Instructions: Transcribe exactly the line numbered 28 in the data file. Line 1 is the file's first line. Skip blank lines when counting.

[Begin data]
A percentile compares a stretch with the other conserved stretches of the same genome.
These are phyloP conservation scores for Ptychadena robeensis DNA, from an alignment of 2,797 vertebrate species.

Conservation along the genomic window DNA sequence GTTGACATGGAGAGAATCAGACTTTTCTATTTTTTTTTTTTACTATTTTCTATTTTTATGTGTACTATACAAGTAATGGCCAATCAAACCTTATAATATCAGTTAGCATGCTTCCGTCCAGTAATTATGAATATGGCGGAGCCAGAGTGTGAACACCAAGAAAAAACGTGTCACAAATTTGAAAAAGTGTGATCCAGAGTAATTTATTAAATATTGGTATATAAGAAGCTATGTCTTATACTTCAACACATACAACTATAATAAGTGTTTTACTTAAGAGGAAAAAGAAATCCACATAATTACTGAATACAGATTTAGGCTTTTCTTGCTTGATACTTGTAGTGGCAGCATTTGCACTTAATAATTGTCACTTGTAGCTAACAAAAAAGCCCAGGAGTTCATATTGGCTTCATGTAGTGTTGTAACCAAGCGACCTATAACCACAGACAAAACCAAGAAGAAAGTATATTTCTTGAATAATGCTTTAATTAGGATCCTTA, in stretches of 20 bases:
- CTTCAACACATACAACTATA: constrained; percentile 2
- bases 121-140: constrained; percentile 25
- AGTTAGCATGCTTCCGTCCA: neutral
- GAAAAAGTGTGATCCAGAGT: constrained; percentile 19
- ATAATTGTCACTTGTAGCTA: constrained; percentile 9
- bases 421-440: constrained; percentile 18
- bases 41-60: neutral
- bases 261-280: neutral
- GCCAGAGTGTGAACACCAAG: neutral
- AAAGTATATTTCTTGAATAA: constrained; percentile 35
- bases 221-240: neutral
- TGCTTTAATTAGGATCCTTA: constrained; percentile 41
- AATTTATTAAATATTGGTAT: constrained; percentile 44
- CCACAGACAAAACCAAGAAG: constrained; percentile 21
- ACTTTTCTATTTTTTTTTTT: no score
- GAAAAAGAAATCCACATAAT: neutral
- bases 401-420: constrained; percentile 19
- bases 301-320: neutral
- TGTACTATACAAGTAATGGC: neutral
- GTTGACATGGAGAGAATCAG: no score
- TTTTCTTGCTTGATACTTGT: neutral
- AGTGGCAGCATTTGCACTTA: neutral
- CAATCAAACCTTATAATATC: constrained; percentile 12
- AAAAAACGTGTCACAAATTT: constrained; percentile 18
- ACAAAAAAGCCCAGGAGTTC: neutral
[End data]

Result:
- ACAAAAAAGCCCAGGAGTTC: neutral